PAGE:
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Copyof businessopportunities.ppt (1)


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Business English

Business English

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  • 1. Vicki HollettBusiness Opportunities
  • 2. Unit 1 Jobs and ResponsibilitiesObjectives●To get acquainted with other business people●Tasks●●To introduce yourself to new business contacts●To exchange information about jobs and responsibilities●To discuss management styles and work methods●To set objectives for your English studies and plan on how to achieve them●To describe a company’s chain of command
  • 3. Language Work Getting AcquaintedIntroduce yourself and get acquainted.●Find out your partners name and where they are from.●●Find out what kind of company they work for.●Their business●Main customers●Main competitors●Locations
  • 4. Language WorkFuture●Find out what your partner will need to do in English● ●Attend meetings ●Make presentations ●Negotiate deals ●Show visitors around ●Discuss figures ●Read ●Write ●Socialize
  • 5. Language WorkFind out about their job●Job Title●Department/Division●●Responsibilities●Partners Past●How long have they had this job●What job had they had before this one●About the last time they used English●Where they learnt English in the past
  • 6. Richard Branson●Whether in business or in thrill-seeking, this billionaire can do it better than anyone else,or at least his track record says so. From building an empire of over 200 companies and25,000 employees to breaking records in the air or on the water, Richard has done it all.How did he become one of the richest men in the world? The simple answer is hedelivered old products and services in new ways while focusing on industries in which thecustomers were poorly served and serving them better.●The Beginning:●Born in England in 1950, he was an entrepreneur from the start. With two failedendeavors (growing Christmas trees and raising budgerigars) already under his belt, bythe age of 16, this serial entrepreneur had begun his first successful company (a studentmagazine) and was on his way to extraordinary success. By the age of 20, he hadfounded a small mail order record retailer called Virgin, and shortly thereafter, he openeda record shop on Oxford Street in London.●Virgin Tops the Charts:●By 1972, Virgin had signed their first artist, Mike Oldfield. 5 million copies later, VirginMusic had made a name for itself, later signing household names such as the Sex Pistols,Culture Club, The Rolling Stones, Phil Collins, Genesis, and Janet Jackson. Crafty yetcontroversial, provocative yet memorable, Virgin was soon to be a world renowned brandname.
  • 7. Richard Branson●Virgin in the Air:●Formed in 1984, Virgin Atlantic Airways was profitable in its first year. Its three classes ofservice - Economy, Premium Economy and Upper Class – include free in-flight drinks andmeals, often including ice cream, and seat-back personal TVs, which was pioneered byVirgin. Upper Class passengers can request complimentary limousine service to and fromthe airport and have access to Virgin’s Clubhouse Lounge at London’s Heathrow Airport,where massage and grooming services are available.●With an appetite for broken industries, Virgin has continued to diversify its interests. In1997, Virgin attempted to redefine the railway industry with high-tech trains and anadvanced level of service. In another move, the company launched Virgin Mobile.Appealing to the younger demographic, the company does not require contracts and putsa hip spin on the traditional cell phone business. Virgin even has its own soft drink andvodka, although neither has been a tremendous success.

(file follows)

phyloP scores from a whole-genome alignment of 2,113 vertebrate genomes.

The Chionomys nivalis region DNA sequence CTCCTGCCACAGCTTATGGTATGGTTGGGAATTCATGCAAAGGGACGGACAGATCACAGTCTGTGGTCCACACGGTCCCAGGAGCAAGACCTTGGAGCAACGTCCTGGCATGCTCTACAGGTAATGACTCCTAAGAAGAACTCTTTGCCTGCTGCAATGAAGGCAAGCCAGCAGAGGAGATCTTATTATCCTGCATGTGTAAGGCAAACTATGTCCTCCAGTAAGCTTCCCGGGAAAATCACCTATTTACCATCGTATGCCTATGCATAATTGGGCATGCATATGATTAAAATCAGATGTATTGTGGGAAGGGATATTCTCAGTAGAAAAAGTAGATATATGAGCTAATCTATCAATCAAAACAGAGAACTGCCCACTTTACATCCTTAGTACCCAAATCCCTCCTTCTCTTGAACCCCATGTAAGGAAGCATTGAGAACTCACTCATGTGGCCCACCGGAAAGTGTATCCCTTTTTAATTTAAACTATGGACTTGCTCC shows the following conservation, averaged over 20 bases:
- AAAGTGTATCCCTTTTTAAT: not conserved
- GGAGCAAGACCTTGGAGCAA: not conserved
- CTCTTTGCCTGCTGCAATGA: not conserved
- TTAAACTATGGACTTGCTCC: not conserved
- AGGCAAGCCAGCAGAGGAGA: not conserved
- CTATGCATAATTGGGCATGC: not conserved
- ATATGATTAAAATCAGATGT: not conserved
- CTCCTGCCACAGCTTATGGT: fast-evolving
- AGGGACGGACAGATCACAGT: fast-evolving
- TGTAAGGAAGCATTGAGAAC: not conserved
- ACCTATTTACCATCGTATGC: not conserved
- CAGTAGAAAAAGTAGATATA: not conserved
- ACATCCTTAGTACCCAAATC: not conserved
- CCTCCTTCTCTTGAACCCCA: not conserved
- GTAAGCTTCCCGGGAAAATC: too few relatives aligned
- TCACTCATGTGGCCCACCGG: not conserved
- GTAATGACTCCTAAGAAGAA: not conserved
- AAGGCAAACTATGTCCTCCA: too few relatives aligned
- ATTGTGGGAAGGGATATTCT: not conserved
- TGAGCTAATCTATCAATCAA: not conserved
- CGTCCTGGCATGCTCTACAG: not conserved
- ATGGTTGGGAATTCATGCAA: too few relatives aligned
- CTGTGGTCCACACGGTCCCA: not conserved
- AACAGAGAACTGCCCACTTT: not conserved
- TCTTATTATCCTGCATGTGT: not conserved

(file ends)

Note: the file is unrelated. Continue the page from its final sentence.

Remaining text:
• 8. Richard BransonAnd Finally, the Coolest Virgin Endeavor:●●At $200,000 a pop, Virgin Galactic plans to take customers into suborbital space, offeringcustomers the chance to experience weightlessness for seven minutes on a scaled upversion of Spaceship One. Richard Branson and some of his closest family members willbe on the inaugural flight some time in 2008.●The Thrill-Seeker:●Richard Branson has attempted several world record-breaking feats. In 1986, he crossedthe Atlantic Ocean in a boat, in the fastest recorded time ever. The following year, hecrossed the Atlantic in the Virgin Atlantic Flyer at speeds in excess of 130 mph. In 1991,at speeds of up to 245 mph, he crossed the Pacific, traveling 6,700 miles. Finally, in 1998,he made a record-breaking flight trying to circumnavigate the Earth that was cut short bybad weather, traveling from Morocco to Hawaii.
  • 9. Unit 2 Telephoning to make arrangementsObjective●To make and change arrangements over the telephone●Tasks●●To discuss changes to an itinerary for a visit●To make contact over the telephone●To make appointments●To make changes to schedules for visits and meetings●To organize a conference program●
  • 10. Making telephone Calls●There are a number of phrases and idioms that are only used when telephoning. Lets first take a lookat an example dialogue: Here are the most common:●Operator: Hello, Frank and Brothers, How can I help you?●Peter: This is Peter Jackson. Can I have extension 3421?●Operator: Certainly, hold on a minute, Ill put you through...●Frank: Bob Petersons office, Frank speaking.●Peter: This is Peter Jackson calling, is Bob in?●Frank: Im afraid hes out at the moment. Can I take a message?●Peter: Yes, Could you ask him to call me at . I need to talk to him about the Nuovo line, its urgent.●Frank: Could you repeat the number please?●Peter: Yes, thats , and this is Peter Jackson.●Frank: Thank you Mr. Jackson, Ill make sure Bob gets this asap.●Peter: Thanks, bye.●Frank: Bye.●As you can see, the language is rather informal and there are some important differences to everydayEnglish. Look at the chart below for key language and phrases used in telephone English:●Introducing yourselfThis is Ken.Ken speaking